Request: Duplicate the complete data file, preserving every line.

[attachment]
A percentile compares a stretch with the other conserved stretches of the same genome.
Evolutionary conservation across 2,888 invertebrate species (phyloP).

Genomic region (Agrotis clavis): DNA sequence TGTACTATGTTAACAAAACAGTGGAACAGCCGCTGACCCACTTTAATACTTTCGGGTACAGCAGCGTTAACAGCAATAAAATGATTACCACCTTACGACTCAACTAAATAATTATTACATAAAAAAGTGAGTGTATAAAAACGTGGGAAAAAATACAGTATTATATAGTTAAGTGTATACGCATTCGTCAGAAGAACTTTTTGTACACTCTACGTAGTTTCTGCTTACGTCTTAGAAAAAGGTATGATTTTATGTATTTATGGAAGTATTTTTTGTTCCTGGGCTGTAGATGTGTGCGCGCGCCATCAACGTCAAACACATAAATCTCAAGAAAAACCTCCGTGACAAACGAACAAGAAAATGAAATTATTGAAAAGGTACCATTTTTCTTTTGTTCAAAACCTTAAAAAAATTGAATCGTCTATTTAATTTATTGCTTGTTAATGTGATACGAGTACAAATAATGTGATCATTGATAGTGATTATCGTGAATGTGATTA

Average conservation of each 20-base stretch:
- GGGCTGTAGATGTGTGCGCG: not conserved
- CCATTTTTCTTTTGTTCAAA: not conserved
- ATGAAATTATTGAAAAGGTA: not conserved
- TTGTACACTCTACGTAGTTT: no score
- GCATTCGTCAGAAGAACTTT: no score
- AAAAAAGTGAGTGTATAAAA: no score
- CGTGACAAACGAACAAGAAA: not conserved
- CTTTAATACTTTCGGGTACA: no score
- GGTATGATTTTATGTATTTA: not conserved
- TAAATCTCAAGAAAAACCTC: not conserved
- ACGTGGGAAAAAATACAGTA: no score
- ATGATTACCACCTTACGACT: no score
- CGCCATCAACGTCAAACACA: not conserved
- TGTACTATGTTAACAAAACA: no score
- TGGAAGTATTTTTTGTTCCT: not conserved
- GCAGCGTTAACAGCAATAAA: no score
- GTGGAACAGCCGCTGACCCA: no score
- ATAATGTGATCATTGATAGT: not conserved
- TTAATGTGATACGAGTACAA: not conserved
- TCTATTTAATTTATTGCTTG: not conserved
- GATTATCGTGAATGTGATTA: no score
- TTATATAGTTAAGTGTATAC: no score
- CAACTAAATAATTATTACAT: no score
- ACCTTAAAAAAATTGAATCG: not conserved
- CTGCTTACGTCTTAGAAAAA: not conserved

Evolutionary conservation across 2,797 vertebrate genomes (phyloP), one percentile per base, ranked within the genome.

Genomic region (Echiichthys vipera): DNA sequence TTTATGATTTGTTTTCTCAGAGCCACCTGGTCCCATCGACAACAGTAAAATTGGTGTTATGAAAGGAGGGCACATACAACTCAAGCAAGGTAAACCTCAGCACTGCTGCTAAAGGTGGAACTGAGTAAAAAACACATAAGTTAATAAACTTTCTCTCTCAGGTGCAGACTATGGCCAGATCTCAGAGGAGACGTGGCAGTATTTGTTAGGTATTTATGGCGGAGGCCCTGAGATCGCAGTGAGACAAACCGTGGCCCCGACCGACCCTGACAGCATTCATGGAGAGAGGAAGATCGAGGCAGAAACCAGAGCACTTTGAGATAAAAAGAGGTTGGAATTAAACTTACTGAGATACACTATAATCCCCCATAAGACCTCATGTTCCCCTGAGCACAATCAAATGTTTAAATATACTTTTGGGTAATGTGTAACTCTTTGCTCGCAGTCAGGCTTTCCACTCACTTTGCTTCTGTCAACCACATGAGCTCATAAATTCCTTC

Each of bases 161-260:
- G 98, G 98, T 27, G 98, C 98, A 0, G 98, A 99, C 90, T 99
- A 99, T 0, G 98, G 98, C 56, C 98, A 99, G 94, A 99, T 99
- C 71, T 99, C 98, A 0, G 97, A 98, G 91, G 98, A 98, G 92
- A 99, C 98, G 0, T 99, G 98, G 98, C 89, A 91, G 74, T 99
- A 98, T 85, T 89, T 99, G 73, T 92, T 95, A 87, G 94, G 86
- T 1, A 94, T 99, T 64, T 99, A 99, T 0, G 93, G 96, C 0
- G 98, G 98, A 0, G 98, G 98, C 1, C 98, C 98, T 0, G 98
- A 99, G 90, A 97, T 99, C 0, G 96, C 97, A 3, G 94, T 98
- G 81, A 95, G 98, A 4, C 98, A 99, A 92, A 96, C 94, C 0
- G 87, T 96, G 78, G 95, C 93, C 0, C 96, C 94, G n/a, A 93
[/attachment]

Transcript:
A percentile compares a stretch with the other conserved stretches of the same genome.
Evolutionary conservation across 2,888 invertebrate species (phyloP).

Genomic region (Agrotis clavis): DNA sequence TGTACTATGTTAACAAAACAGTGGAACAGCCGCTGACCCACTTTAATACTTTCGGGTACAGCAGCGTTAACAGCAATAAAATGATTACCACCTTACGACTCAACTAAATAATTATTACATAAAAAAGTGAGTGTATAAAAACGTGGGAAAAAATACAGTATTATATAGTTAAGTGTATACGCATTCGTCAGAAGAACTTTTTGTACACTCTACGTAGTTTCTGCTTACGTCTTAGAAAAAGGTATGATTTTATGTATTTATGGAAGTATTTTTTGTTCCTGGGCTGTAGATGTGTGCGCGCGCCATCAACGTCAAACACATAAATCTCAAGAAAAACCTCCGTGACAAACGAACAAGAAAATGAAATTATTGAAAAGGTACCATTTTTCTTTTGTTCAAAACCTTAAAAAAATTGAATCGTCTATTTAATTTATTGCTTGTTAATGTGATACGAGTACAAATAATGTGATCATTGATAGTGATTATCGTGAATGTGATTA

Average conservation of each 20-base stretch:
- GGGCTGTAGATGTGTGCGCG: not conserved
- CCATTTTTCTTTTGTTCAAA: not conserved
- ATGAAATTATTGAAAAGGTA: not conserved
- TTGTACACTCTACGTAGTTT: no score
- GCATTCGTCAGAAGAACTTT: no score
- AAAAAAGTGAGTGTATAAAA: no score
- CGTGACAAACGAACAAGAAA: not conserved
- CTTTAATACTTTCGGGTACA: no score
- GGTATGATTTTATGTATTTA: not conserved
- TAAATCTCAAGAAAAACCTC: not conserved
- ACGTGGGAAAAAATACAGTA: no score
- ATGATTACCACCTTACGACT: no score
- CGCCATCAACGTCAAACACA: not conserved
- TGTACTATGTTAACAAAACA: no score
- TGGAAGTATTTTTTGTTCCT: not conserved
- GCAGCGTTAACAGCAATAAA: no score
- GTGGAACAGCCGCTGACCCA: no score
- ATAATGTGATCATTGATAGT: not conserved
- TTAATGTGATACGAGTACAA: not conserved
- TCTATTTAATTTATTGCTTG: not conserved
- GATTATCGTGAATGTGATTA: no score
- TTATATAGTTAAGTGTATAC: no score
- CAACTAAATAATTATTACAT: no score
- ACCTTAAAAAAATTGAATCG: not conserved
- CTGCTTACGTCTTAGAAAAA: not conserved

Evolutionary conservation across 2,797 vertebrate genomes (phyloP), one percentile per base, ranked within the genome.

Genomic region (Echiichthys vipera): DNA sequence TTTATGATTTGTTTTCTCAGAGCCACCTGGTCCCATCGACAACAGTAAAATTGGTGTTATGAAAGGAGGGCACATACAACTCAAGCAAGGTAAACCTCAGCACTGCTGCTAAAGGTGGAACTGAGTAAAAAACACATAAGTTAATAAACTTTCTCTCTCAGGTGCAGACTATGGCCAGATCTCAGAGGAGACGTGGCAGTATTTGTTAGGTATTTATGGCGGAGGCCCTGAGATCGCAGTGAGACAAACCGTGGCCCCGACCGACCCTGACAGCATTCATGGAGAGAGGAAGATCGAGGCAGAAACCAGAGCACTTTGAGATAAAAAGAGGTTGGAATTAAACTTACTGAGATACACTATAATCCCCCATAAGACCTCATGTTCCCCTGAGCACAATCAAATGTTTAAATATACTTTTGGGTAATGTGTAACTCTTTGCTCGCAGTCAGGCTTTCCACTCACTTTGCTTCTGTCAACCACATGAGCTCATAAATTCCTTC

Each of bases 161-260:
- G 98, G 98, T 27, G 98, C 98, A 0, G 98, A 99, C 90, T 99
- A 99, T 0, G 98, G 98, C 56, C 98, A 99, G 94, A 99, T 99
- C 71, T 99, C 98, A 0, G 97, A 98, G 91, G 98, A 98, G 92
- A 99, C 98, G 0, T 99, G 98, G 98, C 89, A 91, G 74, T 99
- A 98, T 85, T 89, T 99, G 73, T 92, T 95, A 87, G 94, G 86
- T 1, A 94, T 99, T 64, T 99, A 99, T 0, G 93, G 96, C 0
- G 98, G 98, A 0, G 98, G 98, C 1, C 98, C 98, T 0, G 98
- A 99, G 90, A 97, T 99, C 0, G 96, C 97, A 3, G 94, T 98
- G 81, A 95, G 98, A 4, C 98, A 99, A 92, A 96, C 94, C 0
- G 87, T 96, G 78, G 95, C 93, C 0, C 96, C 94, G n/a, A 93